Wednesday, 11 November 2009

Lakritz, Latein und grosse Wäsche ...

It only cost 50 pfenning and was published by the Protestant publishing house in the GDR. Just 50 pages long and five short stories from five different authors.
The first is a love story by Siegfried Lenz and this is what I've been reading again this evening. It brings back lots of memories of being in the chapel in the cellar of the Predigerseminar in Wittenberg. That was where I first heard Lenz's love story told. It put a smile on our faces early in the morning and one of the line's in the story became a sort of code "Willst Lakritz?" - do you want liquorice - it was a way of trying to laugh at the crazy pointless necessity of studying theology in the middle of a revolution. Repeating that phrase also reminded us of the importance of story, of being touched by a narrative beyond our own - despite being caught up in that crazy political narrative. Remembering this little story helped us have a bit of control somehow - and it made us laugh.
What I love about this tiny pamphlet-like book is its lack of pretention but also its pure goodnaturedness, here are five really great short stories for reading aloud or reading alone. Enjoy. What a wonderful thing for a church publishing house to offer people living under communism - quite simply a good read, enjoyment, pleasure. Feed your mind and your imagination. Tell your story.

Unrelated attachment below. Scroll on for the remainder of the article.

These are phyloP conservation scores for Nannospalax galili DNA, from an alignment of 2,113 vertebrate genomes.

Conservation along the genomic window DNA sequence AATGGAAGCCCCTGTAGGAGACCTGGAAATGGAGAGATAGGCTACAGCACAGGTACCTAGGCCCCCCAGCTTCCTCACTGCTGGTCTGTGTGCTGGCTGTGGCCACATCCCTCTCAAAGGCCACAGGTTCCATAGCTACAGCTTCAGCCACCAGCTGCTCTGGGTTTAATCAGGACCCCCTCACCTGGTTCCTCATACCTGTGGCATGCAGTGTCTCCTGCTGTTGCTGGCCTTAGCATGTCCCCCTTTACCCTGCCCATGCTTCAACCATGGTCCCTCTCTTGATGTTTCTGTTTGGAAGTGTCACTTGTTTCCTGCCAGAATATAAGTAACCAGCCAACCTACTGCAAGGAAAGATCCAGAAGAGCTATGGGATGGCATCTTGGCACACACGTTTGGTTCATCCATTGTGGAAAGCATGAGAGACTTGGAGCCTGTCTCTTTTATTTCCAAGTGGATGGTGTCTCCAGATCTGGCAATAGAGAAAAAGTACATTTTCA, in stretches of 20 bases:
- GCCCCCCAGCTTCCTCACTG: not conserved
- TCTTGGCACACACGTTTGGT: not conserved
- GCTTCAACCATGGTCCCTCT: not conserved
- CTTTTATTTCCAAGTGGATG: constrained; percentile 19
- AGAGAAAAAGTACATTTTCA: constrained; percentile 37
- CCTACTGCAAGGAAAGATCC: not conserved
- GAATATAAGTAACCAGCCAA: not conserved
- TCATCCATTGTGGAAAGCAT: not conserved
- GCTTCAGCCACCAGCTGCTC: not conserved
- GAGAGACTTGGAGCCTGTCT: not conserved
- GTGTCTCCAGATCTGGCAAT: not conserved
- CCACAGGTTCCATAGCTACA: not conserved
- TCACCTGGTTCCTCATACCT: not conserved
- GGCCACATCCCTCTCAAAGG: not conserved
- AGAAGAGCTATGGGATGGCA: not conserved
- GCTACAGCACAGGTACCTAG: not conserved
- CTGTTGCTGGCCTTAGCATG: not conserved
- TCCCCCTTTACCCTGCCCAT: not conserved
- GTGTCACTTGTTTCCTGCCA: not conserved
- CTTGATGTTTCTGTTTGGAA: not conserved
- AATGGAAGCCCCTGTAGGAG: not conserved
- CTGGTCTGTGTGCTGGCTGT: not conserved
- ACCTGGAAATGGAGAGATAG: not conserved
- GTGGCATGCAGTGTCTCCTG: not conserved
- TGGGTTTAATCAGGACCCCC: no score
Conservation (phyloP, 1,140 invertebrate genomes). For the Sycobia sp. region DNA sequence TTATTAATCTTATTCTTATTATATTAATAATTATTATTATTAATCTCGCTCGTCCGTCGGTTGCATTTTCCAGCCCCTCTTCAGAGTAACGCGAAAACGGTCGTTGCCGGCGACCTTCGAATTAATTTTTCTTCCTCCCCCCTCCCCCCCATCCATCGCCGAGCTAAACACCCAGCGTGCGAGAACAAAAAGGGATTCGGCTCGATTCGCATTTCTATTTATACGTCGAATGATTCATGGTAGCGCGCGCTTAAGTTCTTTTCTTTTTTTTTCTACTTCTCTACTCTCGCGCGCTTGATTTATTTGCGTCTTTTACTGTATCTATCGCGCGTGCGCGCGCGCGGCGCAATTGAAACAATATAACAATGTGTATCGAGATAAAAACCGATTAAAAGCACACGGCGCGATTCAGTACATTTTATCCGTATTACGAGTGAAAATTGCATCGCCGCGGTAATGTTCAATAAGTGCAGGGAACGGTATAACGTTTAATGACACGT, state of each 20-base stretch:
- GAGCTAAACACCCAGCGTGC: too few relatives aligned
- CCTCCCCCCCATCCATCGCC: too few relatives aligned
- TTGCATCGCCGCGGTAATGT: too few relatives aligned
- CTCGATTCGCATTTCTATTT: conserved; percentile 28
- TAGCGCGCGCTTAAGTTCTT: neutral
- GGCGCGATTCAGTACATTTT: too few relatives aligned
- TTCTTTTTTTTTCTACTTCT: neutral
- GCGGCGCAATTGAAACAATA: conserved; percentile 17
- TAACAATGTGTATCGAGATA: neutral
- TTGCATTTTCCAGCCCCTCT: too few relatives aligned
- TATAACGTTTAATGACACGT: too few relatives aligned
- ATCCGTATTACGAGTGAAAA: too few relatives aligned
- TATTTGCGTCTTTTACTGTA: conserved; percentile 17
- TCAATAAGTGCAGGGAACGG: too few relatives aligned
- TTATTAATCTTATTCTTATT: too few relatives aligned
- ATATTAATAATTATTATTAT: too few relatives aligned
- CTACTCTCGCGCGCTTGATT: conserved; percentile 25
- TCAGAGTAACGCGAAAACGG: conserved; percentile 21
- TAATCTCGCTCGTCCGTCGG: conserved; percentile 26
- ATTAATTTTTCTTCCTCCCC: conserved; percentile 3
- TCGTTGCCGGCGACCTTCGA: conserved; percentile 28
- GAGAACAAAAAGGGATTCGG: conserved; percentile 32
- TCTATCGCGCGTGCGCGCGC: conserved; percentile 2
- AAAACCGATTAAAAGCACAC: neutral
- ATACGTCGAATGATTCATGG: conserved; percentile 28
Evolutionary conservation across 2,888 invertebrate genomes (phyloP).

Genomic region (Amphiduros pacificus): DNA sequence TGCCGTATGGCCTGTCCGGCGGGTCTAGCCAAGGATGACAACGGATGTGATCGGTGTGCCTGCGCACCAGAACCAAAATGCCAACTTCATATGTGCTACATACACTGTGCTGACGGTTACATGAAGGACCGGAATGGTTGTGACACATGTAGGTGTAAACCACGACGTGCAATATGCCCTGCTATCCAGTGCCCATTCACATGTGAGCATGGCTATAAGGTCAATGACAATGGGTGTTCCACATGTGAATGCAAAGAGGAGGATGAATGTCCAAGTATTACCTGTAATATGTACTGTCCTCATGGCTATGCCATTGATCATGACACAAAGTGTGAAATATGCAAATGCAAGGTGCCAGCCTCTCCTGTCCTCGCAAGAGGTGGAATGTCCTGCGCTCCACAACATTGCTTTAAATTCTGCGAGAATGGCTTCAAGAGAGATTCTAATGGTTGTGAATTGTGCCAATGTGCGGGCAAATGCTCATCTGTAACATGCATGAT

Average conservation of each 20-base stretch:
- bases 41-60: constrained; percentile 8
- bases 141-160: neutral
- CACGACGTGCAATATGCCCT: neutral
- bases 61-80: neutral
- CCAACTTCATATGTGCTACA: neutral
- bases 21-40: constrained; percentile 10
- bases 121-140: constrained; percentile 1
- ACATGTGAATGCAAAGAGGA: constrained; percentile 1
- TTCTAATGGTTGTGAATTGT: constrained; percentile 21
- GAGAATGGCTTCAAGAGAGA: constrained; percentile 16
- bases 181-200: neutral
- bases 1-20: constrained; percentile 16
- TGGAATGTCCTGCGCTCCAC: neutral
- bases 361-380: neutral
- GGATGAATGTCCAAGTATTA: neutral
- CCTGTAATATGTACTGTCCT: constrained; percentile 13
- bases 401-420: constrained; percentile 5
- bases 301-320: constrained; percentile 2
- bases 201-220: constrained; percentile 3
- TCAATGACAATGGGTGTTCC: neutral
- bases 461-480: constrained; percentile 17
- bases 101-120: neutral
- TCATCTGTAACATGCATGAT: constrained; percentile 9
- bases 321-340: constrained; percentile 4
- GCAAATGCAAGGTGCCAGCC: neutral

For me reading this story again also conjures up strong GDR cigarette smoke, the smell of the coffee grounds being brewed in the small kitchen outside my room and the image of us sprawled and talking in the corridor, telling stories, testing out our narratives.
The truth is that I have never much liked liquorice at all. However, narratives have a strange twist and part of my GDR story was about falling in love with the person I heard telling the Siegfried Lenz story. I was falling in love with someone while being in love with (and engaged to) another person who was a long way away. Most of that story was not written in my GDR diary but it forms part of the context and prism through which I look back to what it was like to live through a revolution. A time of heady personal emotions as well as of politics.
So what about you, willst Lakritz? Do you want some liquorice? What's your story?